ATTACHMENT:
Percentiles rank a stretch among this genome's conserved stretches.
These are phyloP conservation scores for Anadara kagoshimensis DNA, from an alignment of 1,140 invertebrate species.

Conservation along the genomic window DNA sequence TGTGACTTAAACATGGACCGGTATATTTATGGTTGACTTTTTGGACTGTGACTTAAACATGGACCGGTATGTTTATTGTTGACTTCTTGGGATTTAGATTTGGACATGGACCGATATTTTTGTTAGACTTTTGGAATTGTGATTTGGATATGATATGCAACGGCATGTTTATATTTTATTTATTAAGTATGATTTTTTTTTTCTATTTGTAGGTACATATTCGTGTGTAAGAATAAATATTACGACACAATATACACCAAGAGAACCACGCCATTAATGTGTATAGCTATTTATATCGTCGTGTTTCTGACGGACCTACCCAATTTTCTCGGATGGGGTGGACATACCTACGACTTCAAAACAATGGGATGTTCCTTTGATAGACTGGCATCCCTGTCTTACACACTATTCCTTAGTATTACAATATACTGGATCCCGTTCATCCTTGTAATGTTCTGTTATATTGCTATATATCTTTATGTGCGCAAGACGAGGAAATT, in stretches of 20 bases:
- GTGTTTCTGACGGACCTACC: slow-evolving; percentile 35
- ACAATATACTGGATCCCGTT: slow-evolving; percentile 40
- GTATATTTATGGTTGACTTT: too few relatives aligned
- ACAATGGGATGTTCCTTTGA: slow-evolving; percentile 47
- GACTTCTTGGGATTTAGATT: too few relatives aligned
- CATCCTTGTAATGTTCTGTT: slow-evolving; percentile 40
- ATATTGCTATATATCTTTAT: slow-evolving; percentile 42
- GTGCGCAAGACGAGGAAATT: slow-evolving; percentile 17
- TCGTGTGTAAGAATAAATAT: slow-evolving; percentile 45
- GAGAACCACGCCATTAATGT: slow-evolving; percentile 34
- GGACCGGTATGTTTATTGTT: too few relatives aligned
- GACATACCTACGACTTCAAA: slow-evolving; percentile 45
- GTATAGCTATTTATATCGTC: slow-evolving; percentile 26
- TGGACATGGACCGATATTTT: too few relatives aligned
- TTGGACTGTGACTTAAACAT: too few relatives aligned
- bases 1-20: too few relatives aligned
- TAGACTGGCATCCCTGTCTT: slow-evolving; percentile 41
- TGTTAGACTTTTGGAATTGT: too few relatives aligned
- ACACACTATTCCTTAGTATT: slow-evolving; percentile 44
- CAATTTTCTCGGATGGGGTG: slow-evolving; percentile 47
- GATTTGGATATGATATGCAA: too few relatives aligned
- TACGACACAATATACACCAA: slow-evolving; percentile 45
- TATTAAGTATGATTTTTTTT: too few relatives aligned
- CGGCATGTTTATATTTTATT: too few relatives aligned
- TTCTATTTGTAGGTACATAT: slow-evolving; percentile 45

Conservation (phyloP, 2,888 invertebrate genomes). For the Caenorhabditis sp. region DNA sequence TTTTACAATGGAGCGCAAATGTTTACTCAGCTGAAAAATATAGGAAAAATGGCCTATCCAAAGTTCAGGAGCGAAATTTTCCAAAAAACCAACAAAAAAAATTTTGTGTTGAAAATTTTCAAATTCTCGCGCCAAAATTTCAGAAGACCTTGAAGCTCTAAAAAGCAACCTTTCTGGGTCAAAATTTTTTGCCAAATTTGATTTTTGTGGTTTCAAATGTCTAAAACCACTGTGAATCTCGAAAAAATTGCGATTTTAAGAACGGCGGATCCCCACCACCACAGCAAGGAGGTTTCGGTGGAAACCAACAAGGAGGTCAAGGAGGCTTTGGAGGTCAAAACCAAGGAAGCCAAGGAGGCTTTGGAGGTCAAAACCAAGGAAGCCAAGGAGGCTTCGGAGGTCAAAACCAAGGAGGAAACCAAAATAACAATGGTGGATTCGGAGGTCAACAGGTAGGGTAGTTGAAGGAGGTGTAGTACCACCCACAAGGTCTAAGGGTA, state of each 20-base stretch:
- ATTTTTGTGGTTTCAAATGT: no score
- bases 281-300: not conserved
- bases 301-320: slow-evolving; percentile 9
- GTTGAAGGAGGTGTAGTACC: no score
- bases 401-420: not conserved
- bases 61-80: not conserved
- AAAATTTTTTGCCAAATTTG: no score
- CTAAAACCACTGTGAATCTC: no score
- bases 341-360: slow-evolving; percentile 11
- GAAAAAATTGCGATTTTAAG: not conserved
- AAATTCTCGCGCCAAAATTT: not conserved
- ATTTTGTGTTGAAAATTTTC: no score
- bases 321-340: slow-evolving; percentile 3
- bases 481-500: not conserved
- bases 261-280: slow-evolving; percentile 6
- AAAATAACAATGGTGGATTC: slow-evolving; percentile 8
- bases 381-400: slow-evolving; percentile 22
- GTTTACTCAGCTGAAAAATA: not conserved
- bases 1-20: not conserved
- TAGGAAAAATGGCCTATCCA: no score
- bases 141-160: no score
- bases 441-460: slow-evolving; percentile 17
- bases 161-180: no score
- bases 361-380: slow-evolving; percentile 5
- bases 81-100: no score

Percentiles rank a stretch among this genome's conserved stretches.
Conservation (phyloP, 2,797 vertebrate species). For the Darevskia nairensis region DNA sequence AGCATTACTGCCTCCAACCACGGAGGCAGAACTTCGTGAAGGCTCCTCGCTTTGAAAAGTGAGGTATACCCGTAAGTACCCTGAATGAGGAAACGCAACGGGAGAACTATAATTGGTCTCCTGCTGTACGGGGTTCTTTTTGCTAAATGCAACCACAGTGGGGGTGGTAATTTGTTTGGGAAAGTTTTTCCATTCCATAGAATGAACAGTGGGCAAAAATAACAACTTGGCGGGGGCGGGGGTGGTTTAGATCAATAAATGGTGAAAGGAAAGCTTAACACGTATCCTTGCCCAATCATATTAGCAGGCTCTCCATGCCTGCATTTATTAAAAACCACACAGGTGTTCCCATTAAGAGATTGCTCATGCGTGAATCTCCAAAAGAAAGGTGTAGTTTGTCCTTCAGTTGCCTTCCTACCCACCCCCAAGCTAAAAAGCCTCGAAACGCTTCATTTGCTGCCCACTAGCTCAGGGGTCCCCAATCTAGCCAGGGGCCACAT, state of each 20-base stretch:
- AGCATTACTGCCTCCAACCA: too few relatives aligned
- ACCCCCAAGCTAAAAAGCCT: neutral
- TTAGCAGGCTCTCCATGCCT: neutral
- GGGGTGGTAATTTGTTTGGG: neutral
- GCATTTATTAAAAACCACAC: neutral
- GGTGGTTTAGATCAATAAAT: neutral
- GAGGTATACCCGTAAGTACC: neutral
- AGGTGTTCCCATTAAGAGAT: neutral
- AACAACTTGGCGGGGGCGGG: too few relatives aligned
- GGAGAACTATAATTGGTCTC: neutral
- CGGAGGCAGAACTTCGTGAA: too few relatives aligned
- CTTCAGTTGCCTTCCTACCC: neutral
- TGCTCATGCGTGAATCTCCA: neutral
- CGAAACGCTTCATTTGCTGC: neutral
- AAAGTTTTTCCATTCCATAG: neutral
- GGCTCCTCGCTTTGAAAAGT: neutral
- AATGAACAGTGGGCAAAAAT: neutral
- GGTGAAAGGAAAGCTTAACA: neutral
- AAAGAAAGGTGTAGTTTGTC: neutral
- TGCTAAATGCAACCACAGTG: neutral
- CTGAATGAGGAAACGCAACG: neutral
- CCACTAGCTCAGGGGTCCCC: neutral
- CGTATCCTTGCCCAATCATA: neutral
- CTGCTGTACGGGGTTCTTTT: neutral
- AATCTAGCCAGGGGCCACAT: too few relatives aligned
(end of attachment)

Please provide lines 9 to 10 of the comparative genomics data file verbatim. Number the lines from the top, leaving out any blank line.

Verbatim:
- CATCCTTGTAATGTTCTGTT: slow-evolving; percentile 40
- ATATTGCTATATATCTTTAT: slow-evolving; percentile 42